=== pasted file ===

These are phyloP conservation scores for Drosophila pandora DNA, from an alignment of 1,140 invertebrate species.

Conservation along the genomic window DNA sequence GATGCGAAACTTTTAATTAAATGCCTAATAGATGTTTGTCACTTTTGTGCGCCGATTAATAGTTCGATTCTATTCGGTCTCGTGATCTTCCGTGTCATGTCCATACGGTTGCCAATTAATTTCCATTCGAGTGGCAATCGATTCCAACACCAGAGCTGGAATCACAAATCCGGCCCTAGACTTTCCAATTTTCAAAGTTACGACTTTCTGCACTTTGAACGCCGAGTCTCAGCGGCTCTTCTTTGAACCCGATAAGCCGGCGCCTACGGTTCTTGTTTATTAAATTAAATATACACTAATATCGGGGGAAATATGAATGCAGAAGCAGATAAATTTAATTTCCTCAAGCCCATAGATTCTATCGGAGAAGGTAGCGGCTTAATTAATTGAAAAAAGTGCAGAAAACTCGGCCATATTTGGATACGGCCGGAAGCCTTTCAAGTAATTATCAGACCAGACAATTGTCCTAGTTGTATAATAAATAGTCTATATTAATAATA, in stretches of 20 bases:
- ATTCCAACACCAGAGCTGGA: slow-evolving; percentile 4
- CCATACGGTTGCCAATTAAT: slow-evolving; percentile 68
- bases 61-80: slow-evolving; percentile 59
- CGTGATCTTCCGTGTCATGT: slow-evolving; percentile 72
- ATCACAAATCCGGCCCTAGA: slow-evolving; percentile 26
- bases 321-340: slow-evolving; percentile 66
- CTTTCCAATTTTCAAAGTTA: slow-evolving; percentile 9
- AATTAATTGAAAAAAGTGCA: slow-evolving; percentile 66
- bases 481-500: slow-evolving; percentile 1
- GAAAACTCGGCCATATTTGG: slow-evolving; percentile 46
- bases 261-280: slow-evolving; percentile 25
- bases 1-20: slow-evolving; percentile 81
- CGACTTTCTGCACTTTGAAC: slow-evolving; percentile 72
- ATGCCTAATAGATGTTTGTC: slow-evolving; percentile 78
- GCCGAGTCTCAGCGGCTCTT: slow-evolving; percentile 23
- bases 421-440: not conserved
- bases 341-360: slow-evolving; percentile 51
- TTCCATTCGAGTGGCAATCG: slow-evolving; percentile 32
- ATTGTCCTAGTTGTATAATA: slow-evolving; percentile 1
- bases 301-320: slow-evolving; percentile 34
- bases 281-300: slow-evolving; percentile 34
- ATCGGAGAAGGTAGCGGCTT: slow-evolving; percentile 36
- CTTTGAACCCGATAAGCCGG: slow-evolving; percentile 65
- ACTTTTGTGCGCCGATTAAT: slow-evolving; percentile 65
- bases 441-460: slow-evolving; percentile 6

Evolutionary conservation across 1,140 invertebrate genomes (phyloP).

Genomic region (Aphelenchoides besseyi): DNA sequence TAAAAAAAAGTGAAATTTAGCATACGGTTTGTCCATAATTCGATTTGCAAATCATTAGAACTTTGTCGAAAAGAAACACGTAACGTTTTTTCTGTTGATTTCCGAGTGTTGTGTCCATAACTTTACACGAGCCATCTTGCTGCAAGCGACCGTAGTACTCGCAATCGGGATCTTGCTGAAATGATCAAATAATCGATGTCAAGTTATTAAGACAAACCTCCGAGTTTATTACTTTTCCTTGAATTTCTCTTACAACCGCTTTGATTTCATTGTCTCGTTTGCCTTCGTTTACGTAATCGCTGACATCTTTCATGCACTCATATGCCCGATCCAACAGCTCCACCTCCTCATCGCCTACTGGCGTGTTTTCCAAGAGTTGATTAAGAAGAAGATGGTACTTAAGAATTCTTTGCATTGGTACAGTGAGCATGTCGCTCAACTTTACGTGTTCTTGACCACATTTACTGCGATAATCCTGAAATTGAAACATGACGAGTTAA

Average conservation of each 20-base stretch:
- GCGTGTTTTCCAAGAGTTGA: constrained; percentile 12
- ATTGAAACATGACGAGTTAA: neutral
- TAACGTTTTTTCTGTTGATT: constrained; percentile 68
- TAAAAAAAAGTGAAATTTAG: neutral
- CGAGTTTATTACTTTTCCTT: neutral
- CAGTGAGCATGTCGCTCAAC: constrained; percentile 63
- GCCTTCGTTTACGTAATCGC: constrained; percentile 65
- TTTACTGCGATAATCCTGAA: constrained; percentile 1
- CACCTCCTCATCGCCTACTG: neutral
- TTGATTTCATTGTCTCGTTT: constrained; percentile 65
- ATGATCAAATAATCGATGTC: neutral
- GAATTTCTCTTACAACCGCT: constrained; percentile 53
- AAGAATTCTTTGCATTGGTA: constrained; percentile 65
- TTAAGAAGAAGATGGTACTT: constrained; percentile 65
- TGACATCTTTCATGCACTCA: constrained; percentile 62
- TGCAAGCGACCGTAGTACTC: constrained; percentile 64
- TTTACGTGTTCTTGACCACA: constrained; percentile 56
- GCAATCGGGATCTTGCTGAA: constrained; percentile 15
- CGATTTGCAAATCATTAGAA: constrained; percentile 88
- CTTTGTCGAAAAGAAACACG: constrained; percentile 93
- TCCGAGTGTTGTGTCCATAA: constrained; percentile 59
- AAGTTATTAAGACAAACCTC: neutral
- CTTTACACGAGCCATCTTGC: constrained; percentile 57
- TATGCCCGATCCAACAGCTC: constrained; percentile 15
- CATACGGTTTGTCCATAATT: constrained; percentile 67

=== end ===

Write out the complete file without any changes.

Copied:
These are phyloP conservation scores for Drosophila pandora DNA, from an alignment of 1,140 invertebrate species.

Conservation along the genomic window DNA sequence GATGCGAAACTTTTAATTAAATGCCTAATAGATGTTTGTCACTTTTGTGCGCCGATTAATAGTTCGATTCTATTCGGTCTCGTGATCTTCCGTGTCATGTCCATACGGTTGCCAATTAATTTCCATTCGAGTGGCAATCGATTCCAACACCAGAGCTGGAATCACAAATCCGGCCCTAGACTTTCCAATTTTCAAAGTTACGACTTTCTGCACTTTGAACGCCGAGTCTCAGCGGCTCTTCTTTGAACCCGATAAGCCGGCGCCTACGGTTCTTGTTTATTAAATTAAATATACACTAATATCGGGGGAAATATGAATGCAGAAGCAGATAAATTTAATTTCCTCAAGCCCATAGATTCTATCGGAGAAGGTAGCGGCTTAATTAATTGAAAAAAGTGCAGAAAACTCGGCCATATTTGGATACGGCCGGAAGCCTTTCAAGTAATTATCAGACCAGACAATTGTCCTAGTTGTATAATAAATAGTCTATATTAATAATA, in stretches of 20 bases:
- ATTCCAACACCAGAGCTGGA: slow-evolving; percentile 4
- CCATACGGTTGCCAATTAAT: slow-evolving; percentile 68
- bases 61-80: slow-evolving; percentile 59
- CGTGATCTTCCGTGTCATGT: slow-evolving; percentile 72
- ATCACAAATCCGGCCCTAGA: slow-evolving; percentile 26
- bases 321-340: slow-evolving; percentile 66
- CTTTCCAATTTTCAAAGTTA: slow-evolving; percentile 9
- AATTAATTGAAAAAAGTGCA: slow-evolving; percentile 66
- bases 481-500: slow-evolving; percentile 1
- GAAAACTCGGCCATATTTGG: slow-evolving; percentile 46
- bases 261-280: slow-evolving; percentile 25
- bases 1-20: slow-evolving; percentile 81
- CGACTTTCTGCACTTTGAAC: slow-evolving; percentile 72
- ATGCCTAATAGATGTTTGTC: slow-evolving; percentile 78
- GCCGAGTCTCAGCGGCTCTT: slow-evolving; percentile 23
- bases 421-440: not conserved
- bases 341-360: slow-evolving; percentile 51
- TTCCATTCGAGTGGCAATCG: slow-evolving; percentile 32
- ATTGTCCTAGTTGTATAATA: slow-evolving; percentile 1
- bases 301-320: slow-evolving; percentile 34
- bases 281-300: slow-evolving; percentile 34
- ATCGGAGAAGGTAGCGGCTT: slow-evolving; percentile 36
- CTTTGAACCCGATAAGCCGG: slow-evolving; percentile 65
- ACTTTTGTGCGCCGATTAAT: slow-evolving; percentile 65
- bases 441-460: slow-evolving; percentile 6

Evolutionary conservation across 1,140 invertebrate genomes (phyloP).

Genomic region (Aphelenchoides besseyi): DNA sequence TAAAAAAAAGTGAAATTTAGCATACGGTTTGTCCATAATTCGATTTGCAAATCATTAGAACTTTGTCGAAAAGAAACACGTAACGTTTTTTCTGTTGATTTCCGAGTGTTGTGTCCATAACTTTACACGAGCCATCTTGCTGCAAGCGACCGTAGTACTCGCAATCGGGATCTTGCTGAAATGATCAAATAATCGATGTCAAGTTATTAAGACAAACCTCCGAGTTTATTACTTTTCCTTGAATTTCTCTTACAACCGCTTTGATTTCATTGTCTCGTTTGCCTTCGTTTACGTAATCGCTGACATCTTTCATGCACTCATATGCCCGATCCAACAGCTCCACCTCCTCATCGCCTACTGGCGTGTTTTCCAAGAGTTGATTAAGAAGAAGATGGTACTTAAGAATTCTTTGCATTGGTACAGTGAGCATGTCGCTCAACTTTACGTGTTCTTGACCACATTTACTGCGATAATCCTGAAATTGAAACATGACGAGTTAA

Average conservation of each 20-base stretch:
- GCGTGTTTTCCAAGAGTTGA: constrained; percentile 12
- ATTGAAACATGACGAGTTAA: neutral
- TAACGTTTTTTCTGTTGATT: constrained; percentile 68
- TAAAAAAAAGTGAAATTTAG: neutral
- CGAGTTTATTACTTTTCCTT: neutral
- CAGTGAGCATGTCGCTCAAC: constrained; percentile 63
- GCCTTCGTTTACGTAATCGC: constrained; percentile 65
- TTTACTGCGATAATCCTGAA: constrained; percentile 1
- CACCTCCTCATCGCCTACTG: neutral
- TTGATTTCATTGTCTCGTTT: constrained; percentile 65
- ATGATCAAATAATCGATGTC: neutral
- GAATTTCTCTTACAACCGCT: constrained; percentile 53
- AAGAATTCTTTGCATTGGTA: constrained; percentile 65
- TTAAGAAGAAGATGGTACTT: constrained; percentile 65
- TGACATCTTTCATGCACTCA: constrained; percentile 62
- TGCAAGCGACCGTAGTACTC: constrained; percentile 64
- TTTACGTGTTCTTGACCACA: constrained; percentile 56
- GCAATCGGGATCTTGCTGAA: constrained; percentile 15
- CGATTTGCAAATCATTAGAA: constrained; percentile 88
- CTTTGTCGAAAAGAAACACG: constrained; percentile 93
- TCCGAGTGTTGTGTCCATAA: constrained; percentile 59
- AAGTTATTAAGACAAACCTC: neutral
- CTTTACACGAGCCATCTTGC: constrained; percentile 57
- TATGCCCGATCCAACAGCTC: constrained; percentile 15
- CATACGGTTTGTCCATAATT: constrained; percentile 67